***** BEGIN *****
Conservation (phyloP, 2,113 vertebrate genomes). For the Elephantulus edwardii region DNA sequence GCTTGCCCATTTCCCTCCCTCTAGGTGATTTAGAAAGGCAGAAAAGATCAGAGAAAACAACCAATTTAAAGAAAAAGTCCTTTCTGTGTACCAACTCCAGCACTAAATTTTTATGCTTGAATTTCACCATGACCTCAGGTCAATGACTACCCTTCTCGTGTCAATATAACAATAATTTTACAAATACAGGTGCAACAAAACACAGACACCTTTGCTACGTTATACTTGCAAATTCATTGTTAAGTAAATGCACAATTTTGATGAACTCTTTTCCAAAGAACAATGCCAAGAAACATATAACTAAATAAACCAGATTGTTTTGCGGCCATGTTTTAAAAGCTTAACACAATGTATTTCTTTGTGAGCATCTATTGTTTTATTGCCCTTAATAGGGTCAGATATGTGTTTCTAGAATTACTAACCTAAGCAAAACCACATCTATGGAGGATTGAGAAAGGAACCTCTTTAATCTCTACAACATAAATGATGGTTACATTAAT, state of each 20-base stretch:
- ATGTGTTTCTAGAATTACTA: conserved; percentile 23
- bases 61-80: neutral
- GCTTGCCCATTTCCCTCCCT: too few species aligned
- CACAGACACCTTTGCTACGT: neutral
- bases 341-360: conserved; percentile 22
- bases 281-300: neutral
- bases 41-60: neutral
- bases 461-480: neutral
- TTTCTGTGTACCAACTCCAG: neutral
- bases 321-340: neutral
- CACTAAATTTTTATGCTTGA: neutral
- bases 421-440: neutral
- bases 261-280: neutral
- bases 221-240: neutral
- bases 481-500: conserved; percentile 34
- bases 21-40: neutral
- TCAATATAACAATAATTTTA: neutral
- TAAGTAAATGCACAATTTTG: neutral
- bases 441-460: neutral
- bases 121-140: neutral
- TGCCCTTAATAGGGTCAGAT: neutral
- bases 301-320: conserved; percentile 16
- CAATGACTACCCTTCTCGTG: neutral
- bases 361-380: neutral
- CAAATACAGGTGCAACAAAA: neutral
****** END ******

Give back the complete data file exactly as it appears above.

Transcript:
Conservation (phyloP, 2,113 vertebrate genomes). For the Elephantulus edwardii region DNA sequence GCTTGCCCATTTCCCTCCCTCTAGGTGATTTAGAAAGGCAGAAAAGATCAGAGAAAACAACCAATTTAAAGAAAAAGTCCTTTCTGTGTACCAACTCCAGCACTAAATTTTTATGCTTGAATTTCACCATGACCTCAGGTCAATGACTACCCTTCTCGTGTCAATATAACAATAATTTTACAAATACAGGTGCAACAAAACACAGACACCTTTGCTACGTTATACTTGCAAATTCATTGTTAAGTAAATGCACAATTTTGATGAACTCTTTTCCAAAGAACAATGCCAAGAAACATATAACTAAATAAACCAGATTGTTTTGCGGCCATGTTTTAAAAGCTTAACACAATGTATTTCTTTGTGAGCATCTATTGTTTTATTGCCCTTAATAGGGTCAGATATGTGTTTCTAGAATTACTAACCTAAGCAAAACCACATCTATGGAGGATTGAGAAAGGAACCTCTTTAATCTCTACAACATAAATGATGGTTACATTAAT, state of each 20-base stretch:
- ATGTGTTTCTAGAATTACTA: conserved; percentile 23
- bases 61-80: neutral
- GCTTGCCCATTTCCCTCCCT: too few species aligned
- CACAGACACCTTTGCTACGT: neutral
- bases 341-360: conserved; percentile 22
- bases 281-300: neutral
- bases 41-60: neutral
- bases 461-480: neutral
- TTTCTGTGTACCAACTCCAG: neutral
- bases 321-340: neutral
- CACTAAATTTTTATGCTTGA: neutral
- bases 421-440: neutral
- bases 261-280: neutral
- bases 221-240: neutral
- bases 481-500: conserved; percentile 34
- bases 21-40: neutral
- TCAATATAACAATAATTTTA: neutral
- TAAGTAAATGCACAATTTTG: neutral
- bases 441-460: neutral
- bases 121-140: neutral
- TGCCCTTAATAGGGTCAGAT: neutral
- bases 301-320: conserved; percentile 16
- CAATGACTACCCTTCTCGTG: neutral
- bases 361-380: neutral
- CAAATACAGGTGCAACAAAA: neutral